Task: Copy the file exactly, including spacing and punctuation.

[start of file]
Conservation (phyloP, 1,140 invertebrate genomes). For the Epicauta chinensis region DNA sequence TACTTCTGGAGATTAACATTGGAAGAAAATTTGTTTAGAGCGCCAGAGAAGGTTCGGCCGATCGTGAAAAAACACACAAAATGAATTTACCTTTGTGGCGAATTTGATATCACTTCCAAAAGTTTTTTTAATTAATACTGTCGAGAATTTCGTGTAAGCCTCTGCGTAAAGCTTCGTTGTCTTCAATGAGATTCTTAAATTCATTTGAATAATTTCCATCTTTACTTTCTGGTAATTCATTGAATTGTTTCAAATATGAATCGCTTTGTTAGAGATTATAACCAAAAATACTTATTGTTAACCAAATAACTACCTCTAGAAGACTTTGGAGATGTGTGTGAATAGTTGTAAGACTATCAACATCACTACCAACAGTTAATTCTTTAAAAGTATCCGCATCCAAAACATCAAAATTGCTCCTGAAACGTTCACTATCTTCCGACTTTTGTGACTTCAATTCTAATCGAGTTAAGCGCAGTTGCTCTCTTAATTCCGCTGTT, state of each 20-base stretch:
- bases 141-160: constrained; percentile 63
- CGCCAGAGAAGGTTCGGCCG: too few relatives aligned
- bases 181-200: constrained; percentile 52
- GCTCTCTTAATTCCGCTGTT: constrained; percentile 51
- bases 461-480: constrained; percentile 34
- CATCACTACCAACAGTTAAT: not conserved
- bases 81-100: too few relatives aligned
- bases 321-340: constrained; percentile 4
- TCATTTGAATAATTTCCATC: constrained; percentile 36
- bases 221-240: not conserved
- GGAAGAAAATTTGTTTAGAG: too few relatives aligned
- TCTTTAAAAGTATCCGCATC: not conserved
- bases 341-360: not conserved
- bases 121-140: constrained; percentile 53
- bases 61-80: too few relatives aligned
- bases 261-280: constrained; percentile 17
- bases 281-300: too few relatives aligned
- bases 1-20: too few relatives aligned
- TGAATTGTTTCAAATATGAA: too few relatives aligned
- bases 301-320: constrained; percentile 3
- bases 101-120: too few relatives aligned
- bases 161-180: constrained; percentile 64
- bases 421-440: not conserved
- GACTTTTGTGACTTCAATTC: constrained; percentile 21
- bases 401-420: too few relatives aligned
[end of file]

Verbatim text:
Conservation (phyloP, 1,140 invertebrate genomes). For the Epicauta chinensis region DNA sequence TACTTCTGGAGATTAACATTGGAAGAAAATTTGTTTAGAGCGCCAGAGAAGGTTCGGCCGATCGTGAAAAAACACACAAAATGAATTTACCTTTGTGGCGAATTTGATATCACTTCCAAAAGTTTTTTTAATTAATACTGTCGAGAATTTCGTGTAAGCCTCTGCGTAAAGCTTCGTTGTCTTCAATGAGATTCTTAAATTCATTTGAATAATTTCCATCTTTACTTTCTGGTAATTCATTGAATTGTTTCAAATATGAATCGCTTTGTTAGAGATTATAACCAAAAATACTTATTGTTAACCAAATAACTACCTCTAGAAGACTTTGGAGATGTGTGTGAATAGTTGTAAGACTATCAACATCACTACCAACAGTTAATTCTTTAAAAGTATCCGCATCCAAAACATCAAAATTGCTCCTGAAACGTTCACTATCTTCCGACTTTTGTGACTTCAATTCTAATCGAGTTAAGCGCAGTTGCTCTCTTAATTCCGCTGTT, state of each 20-base stretch:
- bases 141-160: constrained; percentile 63
- CGCCAGAGAAGGTTCGGCCG: too few relatives aligned
- bases 181-200: constrained; percentile 52
- GCTCTCTTAATTCCGCTGTT: constrained; percentile 51
- bases 461-480: constrained; percentile 34
- CATCACTACCAACAGTTAAT: not conserved
- bases 81-100: too few relatives aligned
- bases 321-340: constrained; percentile 4
- TCATTTGAATAATTTCCATC: constrained; percentile 36
- bases 221-240: not conserved
- GGAAGAAAATTTGTTTAGAG: too few relatives aligned
- TCTTTAAAAGTATCCGCATC: not conserved
- bases 341-360: not conserved
- bases 121-140: constrained; percentile 53
- bases 61-80: too few relatives aligned
- bases 261-280: constrained; percentile 17
- bases 281-300: too few relatives aligned
- bases 1-20: too few relatives aligned
- TGAATTGTTTCAAATATGAA: too few relatives aligned
- bases 301-320: constrained; percentile 3
- bases 101-120: too few relatives aligned
- bases 161-180: constrained; percentile 64
- bases 421-440: not conserved
- GACTTTTGTGACTTCAATTC: constrained; percentile 21
- bases 401-420: too few relatives aligned